Aphasia (a-fai-zia). This is not a word many of us are familiar with. If you experience aphasia, it can be devastating. It is a condition where speaking, understanding, reading and writing are damaged, most commonly after a stroke.

Think about how many conversations you have with different people every day. We need to be able to speak and understand to have those conversations.

Aphasia can make conversation almost impossible, reducing the quality of people’s lives, and the lives of those around them.

Having better conversations often improves a person with aphasia’s mood and their confidence with socialising in the wider world (Cruice, Hill, Worrall, & Hickson, 2010).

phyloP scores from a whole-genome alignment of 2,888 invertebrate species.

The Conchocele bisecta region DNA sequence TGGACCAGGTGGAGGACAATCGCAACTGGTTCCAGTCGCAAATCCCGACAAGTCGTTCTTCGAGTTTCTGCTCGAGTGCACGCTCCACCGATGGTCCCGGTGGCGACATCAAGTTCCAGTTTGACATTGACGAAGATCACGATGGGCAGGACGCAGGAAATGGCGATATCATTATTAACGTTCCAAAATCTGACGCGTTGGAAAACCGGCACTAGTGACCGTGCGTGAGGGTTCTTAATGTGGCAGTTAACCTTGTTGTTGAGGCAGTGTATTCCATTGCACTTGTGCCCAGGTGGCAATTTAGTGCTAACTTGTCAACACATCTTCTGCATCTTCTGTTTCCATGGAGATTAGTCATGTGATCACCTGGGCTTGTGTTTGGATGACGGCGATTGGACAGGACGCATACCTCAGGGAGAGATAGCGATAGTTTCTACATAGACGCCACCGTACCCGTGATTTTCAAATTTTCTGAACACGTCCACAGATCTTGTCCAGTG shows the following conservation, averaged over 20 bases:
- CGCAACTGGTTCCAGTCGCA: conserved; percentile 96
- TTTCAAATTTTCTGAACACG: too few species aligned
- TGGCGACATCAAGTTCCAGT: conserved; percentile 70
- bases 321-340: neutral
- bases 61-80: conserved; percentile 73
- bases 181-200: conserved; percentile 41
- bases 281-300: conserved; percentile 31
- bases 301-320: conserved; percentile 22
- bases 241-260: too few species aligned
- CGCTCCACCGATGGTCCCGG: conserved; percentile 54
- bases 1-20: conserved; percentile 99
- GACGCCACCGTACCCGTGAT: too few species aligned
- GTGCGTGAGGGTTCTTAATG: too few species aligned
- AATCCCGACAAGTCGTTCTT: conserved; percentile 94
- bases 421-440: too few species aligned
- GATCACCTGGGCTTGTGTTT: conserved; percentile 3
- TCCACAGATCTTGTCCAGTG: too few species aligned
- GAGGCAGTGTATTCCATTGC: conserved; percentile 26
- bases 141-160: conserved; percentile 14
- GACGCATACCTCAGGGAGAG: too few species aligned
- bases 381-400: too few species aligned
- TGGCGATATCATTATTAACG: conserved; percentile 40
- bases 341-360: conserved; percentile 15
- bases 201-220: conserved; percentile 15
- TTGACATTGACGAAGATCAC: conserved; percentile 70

Some people, naturally use communication strategies, such as writing, drawing and gesture, in conversation (Simmons-Mackie & Damico, 1997). But others find adaptation hard, either forgetting what to do or fearing to look ‘abnormal’ or finding partners are not keen (Johansson, Carlsson, & Sonnander, 2012).

Conversation therapy can help a person with aphasia and their partner:

  • learn more about how aphasia has affected their conversations and
  • learn useful communication strategies.
  • make decisions about how to change their conversations for the better.

To find out more about the research behind this approach please click here.